Alcatraz housed more than 1,500 in its time as a federal prison, and became famous for incarcerating some of America’s worst criminals. Gangsters such as Al “Scarface” Capone and Alvin “Creepy Karpis” Karpowicz spent time there with the latter imprisoned for 25 years; the longest of any prisoner held at Alcatraz. Other notorious criminals included kidnapper George “Machine Gun” Kelly, murderer Robert Stroud (“the Birdman of Alcatraz”) and mobster Mickey Cohen.

The kitchens inside Alcatraz.

5. What happened during the Battle of Alcatraz?

Over a two-day period in 1946, 6 prisoners attempted to escape from inside Alcatraz in what would later become the most violent and bloodiest incident in the history of the federal penitentiary. Dubbed the ‘Battle of Alcatraz’, the 6 prisoners managed to overpower their guards, steal their weapons and the keys to their cell block, but escape was not easy with a fight breaking out between the prisoners and their guards. The US Marines were called in to help restore order, but not before two guards and three prisoners were killed in the skirmish, with a further 12 guards also injured during the fight.

6. How many people escaped from Alcatraz?

Alcatraz prided itself on being almost inescapable thanks to the harsh and freezing waters of the Pacific Ocean that surrounded it, the strategic placement of watchtowers on the prison grounds, and fully fortified steel bars on all the cells. Escaping Alcatraz was supposed to be impossible, but that didn’t stop people from trying. During Alcatraz’s 29-year history, 36 men attempted 14 different escapes, and most of them were recaptured or killed while trying to escape. The most famous escape attempt was made by Frank Morris and brothers John and Clarence Anglin, who carefully planned the attempt over many months. They managed to escape the prison, but are strongly suspected of having drowned on the way to Angel Island, despite some circumstantial evidence that they made it ashore alive. However, their bodies were never found and their whereabouts remain unknown.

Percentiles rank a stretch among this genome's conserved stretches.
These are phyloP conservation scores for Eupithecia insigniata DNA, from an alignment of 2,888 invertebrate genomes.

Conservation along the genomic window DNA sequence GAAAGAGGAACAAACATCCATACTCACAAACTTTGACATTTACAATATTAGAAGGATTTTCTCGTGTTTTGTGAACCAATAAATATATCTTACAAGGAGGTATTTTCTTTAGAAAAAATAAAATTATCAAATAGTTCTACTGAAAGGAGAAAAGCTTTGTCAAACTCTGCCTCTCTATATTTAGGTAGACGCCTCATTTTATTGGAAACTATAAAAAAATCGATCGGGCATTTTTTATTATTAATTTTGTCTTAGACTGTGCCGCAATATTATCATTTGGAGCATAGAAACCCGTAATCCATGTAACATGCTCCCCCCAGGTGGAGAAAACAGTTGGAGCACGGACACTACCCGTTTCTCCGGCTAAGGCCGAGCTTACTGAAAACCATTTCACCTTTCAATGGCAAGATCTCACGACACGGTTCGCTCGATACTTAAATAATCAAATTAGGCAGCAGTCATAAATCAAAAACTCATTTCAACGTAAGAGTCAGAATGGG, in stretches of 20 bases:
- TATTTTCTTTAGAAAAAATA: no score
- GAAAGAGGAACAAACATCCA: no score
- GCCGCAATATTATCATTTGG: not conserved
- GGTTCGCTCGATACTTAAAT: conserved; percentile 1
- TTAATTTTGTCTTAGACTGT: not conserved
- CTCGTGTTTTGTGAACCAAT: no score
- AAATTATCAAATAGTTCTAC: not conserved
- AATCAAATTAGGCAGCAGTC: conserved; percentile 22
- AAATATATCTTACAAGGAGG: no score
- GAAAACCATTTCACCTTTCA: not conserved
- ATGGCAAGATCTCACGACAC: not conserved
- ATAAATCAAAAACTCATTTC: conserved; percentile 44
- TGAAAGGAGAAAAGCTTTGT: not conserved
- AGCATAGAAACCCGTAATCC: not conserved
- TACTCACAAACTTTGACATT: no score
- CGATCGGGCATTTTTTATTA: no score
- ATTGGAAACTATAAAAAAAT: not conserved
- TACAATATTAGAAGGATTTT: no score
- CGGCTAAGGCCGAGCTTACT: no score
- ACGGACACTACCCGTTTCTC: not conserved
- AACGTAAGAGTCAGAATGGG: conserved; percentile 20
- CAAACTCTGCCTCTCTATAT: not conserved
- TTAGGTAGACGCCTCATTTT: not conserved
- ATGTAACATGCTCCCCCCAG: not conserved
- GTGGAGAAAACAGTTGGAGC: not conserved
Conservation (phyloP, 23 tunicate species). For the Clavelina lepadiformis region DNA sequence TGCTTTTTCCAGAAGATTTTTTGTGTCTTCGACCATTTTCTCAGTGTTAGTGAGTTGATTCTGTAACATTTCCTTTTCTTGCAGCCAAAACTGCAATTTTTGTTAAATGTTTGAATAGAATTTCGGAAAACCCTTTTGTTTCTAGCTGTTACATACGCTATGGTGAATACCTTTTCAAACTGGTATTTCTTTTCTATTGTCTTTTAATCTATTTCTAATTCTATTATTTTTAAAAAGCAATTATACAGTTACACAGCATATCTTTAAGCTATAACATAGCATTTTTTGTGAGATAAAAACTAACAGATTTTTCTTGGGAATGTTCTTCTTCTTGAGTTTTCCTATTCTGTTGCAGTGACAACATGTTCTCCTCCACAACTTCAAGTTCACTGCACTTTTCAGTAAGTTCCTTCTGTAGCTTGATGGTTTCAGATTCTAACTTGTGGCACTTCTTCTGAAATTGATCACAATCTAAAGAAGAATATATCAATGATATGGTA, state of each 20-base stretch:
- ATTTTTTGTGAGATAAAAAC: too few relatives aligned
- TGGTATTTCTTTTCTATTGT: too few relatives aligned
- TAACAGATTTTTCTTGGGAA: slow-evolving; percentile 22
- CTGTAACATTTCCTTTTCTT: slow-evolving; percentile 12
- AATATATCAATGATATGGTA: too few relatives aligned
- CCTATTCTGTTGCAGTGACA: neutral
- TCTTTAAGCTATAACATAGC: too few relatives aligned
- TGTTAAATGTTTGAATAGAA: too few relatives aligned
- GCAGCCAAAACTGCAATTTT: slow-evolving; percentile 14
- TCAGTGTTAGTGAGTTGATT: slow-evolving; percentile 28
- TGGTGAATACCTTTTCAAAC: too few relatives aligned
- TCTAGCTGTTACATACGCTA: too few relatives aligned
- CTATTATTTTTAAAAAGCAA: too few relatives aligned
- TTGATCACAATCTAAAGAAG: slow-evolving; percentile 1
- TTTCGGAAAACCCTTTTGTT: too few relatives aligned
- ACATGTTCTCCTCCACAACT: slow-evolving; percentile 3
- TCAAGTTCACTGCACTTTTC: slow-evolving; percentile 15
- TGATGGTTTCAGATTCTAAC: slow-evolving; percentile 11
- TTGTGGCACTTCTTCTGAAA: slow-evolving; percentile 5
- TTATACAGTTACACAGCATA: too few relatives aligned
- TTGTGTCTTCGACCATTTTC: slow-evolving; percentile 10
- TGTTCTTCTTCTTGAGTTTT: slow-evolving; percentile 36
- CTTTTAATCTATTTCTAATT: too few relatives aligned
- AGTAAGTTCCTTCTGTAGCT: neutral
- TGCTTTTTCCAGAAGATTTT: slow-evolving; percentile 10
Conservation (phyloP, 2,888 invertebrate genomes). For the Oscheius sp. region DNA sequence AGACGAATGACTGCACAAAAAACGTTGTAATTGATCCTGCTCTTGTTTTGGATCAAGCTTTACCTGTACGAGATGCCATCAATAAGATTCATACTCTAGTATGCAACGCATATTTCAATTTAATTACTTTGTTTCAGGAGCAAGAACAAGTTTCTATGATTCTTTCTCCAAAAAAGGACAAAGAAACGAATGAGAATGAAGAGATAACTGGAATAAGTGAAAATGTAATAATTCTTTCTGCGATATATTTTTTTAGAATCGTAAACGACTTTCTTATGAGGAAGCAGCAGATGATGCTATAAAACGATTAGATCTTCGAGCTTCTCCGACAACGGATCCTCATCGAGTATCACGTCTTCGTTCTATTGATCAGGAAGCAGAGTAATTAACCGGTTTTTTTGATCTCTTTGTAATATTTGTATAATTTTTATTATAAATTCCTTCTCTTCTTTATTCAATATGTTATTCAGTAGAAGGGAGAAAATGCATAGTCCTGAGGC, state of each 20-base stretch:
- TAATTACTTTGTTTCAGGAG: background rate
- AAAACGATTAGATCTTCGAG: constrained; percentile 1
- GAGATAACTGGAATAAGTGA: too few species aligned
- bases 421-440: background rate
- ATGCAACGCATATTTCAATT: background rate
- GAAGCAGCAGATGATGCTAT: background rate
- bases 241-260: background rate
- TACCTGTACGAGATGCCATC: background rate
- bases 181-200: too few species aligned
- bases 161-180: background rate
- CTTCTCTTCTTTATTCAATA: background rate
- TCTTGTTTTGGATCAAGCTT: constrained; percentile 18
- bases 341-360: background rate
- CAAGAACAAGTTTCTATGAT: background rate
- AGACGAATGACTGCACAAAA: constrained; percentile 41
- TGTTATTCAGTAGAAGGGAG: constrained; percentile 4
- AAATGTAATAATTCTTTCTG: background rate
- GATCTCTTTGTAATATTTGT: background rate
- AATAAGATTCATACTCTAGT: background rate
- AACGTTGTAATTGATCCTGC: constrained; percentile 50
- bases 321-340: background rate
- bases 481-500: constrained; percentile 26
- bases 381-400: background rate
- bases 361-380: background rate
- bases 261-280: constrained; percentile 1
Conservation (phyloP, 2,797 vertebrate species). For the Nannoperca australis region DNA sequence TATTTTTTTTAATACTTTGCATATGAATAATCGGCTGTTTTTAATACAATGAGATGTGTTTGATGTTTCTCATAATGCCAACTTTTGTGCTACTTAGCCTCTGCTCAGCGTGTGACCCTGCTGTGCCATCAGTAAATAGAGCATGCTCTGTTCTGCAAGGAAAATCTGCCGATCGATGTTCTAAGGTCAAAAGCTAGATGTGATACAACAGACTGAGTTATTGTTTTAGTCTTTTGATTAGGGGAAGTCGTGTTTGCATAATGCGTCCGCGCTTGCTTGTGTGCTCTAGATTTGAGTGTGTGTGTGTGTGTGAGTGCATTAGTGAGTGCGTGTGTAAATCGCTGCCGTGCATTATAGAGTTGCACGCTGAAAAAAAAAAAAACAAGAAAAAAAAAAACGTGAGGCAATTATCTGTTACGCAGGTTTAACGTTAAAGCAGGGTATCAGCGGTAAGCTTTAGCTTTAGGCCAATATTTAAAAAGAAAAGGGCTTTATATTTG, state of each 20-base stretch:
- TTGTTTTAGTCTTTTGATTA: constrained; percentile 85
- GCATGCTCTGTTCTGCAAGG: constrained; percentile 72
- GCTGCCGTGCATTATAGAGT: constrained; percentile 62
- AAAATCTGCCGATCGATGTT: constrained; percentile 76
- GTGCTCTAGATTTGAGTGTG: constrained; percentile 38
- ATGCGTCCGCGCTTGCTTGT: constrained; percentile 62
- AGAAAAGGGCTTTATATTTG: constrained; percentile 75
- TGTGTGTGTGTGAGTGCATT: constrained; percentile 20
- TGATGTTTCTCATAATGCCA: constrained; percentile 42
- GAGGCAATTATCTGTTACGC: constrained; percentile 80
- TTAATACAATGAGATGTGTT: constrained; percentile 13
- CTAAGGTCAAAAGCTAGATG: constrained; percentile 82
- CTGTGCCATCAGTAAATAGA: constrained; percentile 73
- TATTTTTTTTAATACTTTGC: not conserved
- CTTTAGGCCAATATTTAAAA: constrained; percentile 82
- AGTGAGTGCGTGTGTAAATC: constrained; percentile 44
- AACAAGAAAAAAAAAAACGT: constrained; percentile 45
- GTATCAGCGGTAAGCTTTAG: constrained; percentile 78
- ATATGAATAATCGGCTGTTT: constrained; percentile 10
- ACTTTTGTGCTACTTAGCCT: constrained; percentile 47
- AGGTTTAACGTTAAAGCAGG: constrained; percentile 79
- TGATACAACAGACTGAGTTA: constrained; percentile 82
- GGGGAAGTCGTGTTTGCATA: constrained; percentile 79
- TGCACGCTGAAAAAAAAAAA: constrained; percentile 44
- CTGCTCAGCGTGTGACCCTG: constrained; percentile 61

Inside Alcatraz prison.

7. Are there sharks around Alcatraz Island?

Another reason why Alcatraz was said to be impossible to escape from was that there were reports of great white sharks swimming in San Francisco Bay and around the island itself. Stories of shark sightings may have been greatly exaggerated to prevent any escape attempts by captives, but there have been Great White Shark sightings around the bay over the years. However, a prisoner would have been more likely to drown from the freezing temperature of the water and the harsh conditions than from a shark attack.

8. Is Alcatraz Haunted?

There have been many reports of ghost sightings and paranormal activity on Alcatraz Island over the years, and many have believed that some of the souls of the inmates still haunt the prison. Since the federal penitentiary was a high maximum security prison with little or no amenities for the inmates, it is believed that the often violent and harsh living conditions may have contributed to the nature and frequency of the ghostly apparitions. Some of the more haunted places in the prison are said to be the sight of the ‘Battle of Alcatraz’ and Cell Block D.